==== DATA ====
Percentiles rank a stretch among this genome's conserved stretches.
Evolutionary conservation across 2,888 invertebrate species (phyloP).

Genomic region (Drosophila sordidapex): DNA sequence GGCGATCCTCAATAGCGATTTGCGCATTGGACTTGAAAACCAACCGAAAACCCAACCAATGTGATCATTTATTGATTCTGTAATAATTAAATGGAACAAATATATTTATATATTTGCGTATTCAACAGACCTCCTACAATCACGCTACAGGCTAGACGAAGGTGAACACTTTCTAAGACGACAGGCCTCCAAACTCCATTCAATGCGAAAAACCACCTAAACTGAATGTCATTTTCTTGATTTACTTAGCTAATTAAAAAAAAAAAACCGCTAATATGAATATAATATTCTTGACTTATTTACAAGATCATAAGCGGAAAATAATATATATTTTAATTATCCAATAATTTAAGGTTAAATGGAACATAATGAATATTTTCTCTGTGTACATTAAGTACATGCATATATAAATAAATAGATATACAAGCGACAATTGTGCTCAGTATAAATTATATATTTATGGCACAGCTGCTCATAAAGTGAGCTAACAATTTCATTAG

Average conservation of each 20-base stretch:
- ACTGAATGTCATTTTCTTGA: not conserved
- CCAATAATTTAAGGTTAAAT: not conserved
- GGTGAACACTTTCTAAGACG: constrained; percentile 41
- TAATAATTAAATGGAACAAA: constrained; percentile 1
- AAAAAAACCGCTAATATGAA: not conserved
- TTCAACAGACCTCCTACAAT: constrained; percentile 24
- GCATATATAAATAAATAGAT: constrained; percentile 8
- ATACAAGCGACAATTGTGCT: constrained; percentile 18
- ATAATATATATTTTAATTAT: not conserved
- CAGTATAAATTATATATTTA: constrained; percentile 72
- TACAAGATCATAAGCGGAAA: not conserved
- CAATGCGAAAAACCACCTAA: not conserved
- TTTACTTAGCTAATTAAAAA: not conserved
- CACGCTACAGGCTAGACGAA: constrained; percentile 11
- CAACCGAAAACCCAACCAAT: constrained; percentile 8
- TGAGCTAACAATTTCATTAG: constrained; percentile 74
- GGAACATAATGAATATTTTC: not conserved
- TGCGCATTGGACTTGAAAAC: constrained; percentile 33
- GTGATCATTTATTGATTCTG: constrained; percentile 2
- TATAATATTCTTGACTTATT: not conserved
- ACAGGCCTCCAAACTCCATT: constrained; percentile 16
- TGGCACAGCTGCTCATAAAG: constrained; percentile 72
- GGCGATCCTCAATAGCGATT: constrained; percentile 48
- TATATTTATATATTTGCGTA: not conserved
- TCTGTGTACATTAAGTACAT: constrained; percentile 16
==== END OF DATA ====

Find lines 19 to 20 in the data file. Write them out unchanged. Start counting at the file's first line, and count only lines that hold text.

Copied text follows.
- CAACCGAAAACCCAACCAAT: constrained; percentile 8
- TGAGCTAACAATTTCATTAG: constrained; percentile 74